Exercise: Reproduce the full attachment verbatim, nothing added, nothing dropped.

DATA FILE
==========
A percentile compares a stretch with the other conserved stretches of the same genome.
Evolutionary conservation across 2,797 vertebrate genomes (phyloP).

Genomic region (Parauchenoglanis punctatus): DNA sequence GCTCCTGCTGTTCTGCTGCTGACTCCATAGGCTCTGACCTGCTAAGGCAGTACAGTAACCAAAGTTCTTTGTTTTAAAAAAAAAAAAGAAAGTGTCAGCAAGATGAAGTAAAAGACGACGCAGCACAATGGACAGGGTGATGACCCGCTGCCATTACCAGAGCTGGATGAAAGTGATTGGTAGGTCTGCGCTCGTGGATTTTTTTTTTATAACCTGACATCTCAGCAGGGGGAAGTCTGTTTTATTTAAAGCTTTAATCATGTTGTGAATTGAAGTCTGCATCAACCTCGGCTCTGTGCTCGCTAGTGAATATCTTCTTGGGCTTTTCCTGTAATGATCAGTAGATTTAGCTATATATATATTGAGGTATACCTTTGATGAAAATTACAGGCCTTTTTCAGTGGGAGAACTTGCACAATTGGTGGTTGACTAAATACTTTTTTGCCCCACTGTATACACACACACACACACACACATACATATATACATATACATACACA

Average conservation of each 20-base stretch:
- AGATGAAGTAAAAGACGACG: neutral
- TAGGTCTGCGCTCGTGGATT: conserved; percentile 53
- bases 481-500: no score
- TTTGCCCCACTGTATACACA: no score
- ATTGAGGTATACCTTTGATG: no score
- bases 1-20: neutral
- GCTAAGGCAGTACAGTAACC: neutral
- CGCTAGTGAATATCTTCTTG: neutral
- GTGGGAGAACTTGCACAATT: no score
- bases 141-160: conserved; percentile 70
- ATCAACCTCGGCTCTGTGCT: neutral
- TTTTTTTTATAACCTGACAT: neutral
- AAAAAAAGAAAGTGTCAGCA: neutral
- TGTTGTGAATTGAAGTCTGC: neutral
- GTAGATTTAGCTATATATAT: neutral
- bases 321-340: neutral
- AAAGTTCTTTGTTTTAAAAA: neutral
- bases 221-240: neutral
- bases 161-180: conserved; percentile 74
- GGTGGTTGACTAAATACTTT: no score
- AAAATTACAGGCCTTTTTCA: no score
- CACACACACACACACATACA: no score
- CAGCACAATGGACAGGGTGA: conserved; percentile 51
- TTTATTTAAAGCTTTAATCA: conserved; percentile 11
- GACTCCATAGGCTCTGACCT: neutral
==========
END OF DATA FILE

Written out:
A percentile compares a stretch with the other conserved stretches of the same genome.
Evolutionary conservation across 2,797 vertebrate genomes (phyloP).

Genomic region (Parauchenoglanis punctatus): DNA sequence GCTCCTGCTGTTCTGCTGCTGACTCCATAGGCTCTGACCTGCTAAGGCAGTACAGTAACCAAAGTTCTTTGTTTTAAAAAAAAAAAAGAAAGTGTCAGCAAGATGAAGTAAAAGACGACGCAGCACAATGGACAGGGTGATGACCCGCTGCCATTACCAGAGCTGGATGAAAGTGATTGGTAGGTCTGCGCTCGTGGATTTTTTTTTTATAACCTGACATCTCAGCAGGGGGAAGTCTGTTTTATTTAAAGCTTTAATCATGTTGTGAATTGAAGTCTGCATCAACCTCGGCTCTGTGCTCGCTAGTGAATATCTTCTTGGGCTTTTCCTGTAATGATCAGTAGATTTAGCTATATATATATTGAGGTATACCTTTGATGAAAATTACAGGCCTTTTTCAGTGGGAGAACTTGCACAATTGGTGGTTGACTAAATACTTTTTTGCCCCACTGTATACACACACACACACACACACATACATATATACATATACATACACA

Average conservation of each 20-base stretch:
- AGATGAAGTAAAAGACGACG: neutral
- TAGGTCTGCGCTCGTGGATT: conserved; percentile 53
- bases 481-500: no score
- TTTGCCCCACTGTATACACA: no score
- ATTGAGGTATACCTTTGATG: no score
- bases 1-20: neutral
- GCTAAGGCAGTACAGTAACC: neutral
- CGCTAGTGAATATCTTCTTG: neutral
- GTGGGAGAACTTGCACAATT: no score
- bases 141-160: conserved; percentile 70
- ATCAACCTCGGCTCTGTGCT: neutral
- TTTTTTTTATAACCTGACAT: neutral
- AAAAAAAGAAAGTGTCAGCA: neutral
- TGTTGTGAATTGAAGTCTGC: neutral
- GTAGATTTAGCTATATATAT: neutral
- bases 321-340: neutral
- AAAGTTCTTTGTTTTAAAAA: neutral
- bases 221-240: neutral
- bases 161-180: conserved; percentile 74
- GGTGGTTGACTAAATACTTT: no score
- AAAATTACAGGCCTTTTTCA: no score
- CACACACACACACACATACA: no score
- CAGCACAATGGACAGGGTGA: conserved; percentile 51
- TTTATTTAAAGCTTTAATCA: conserved; percentile 11
- GACTCCATAGGCTCTGACCT: neutral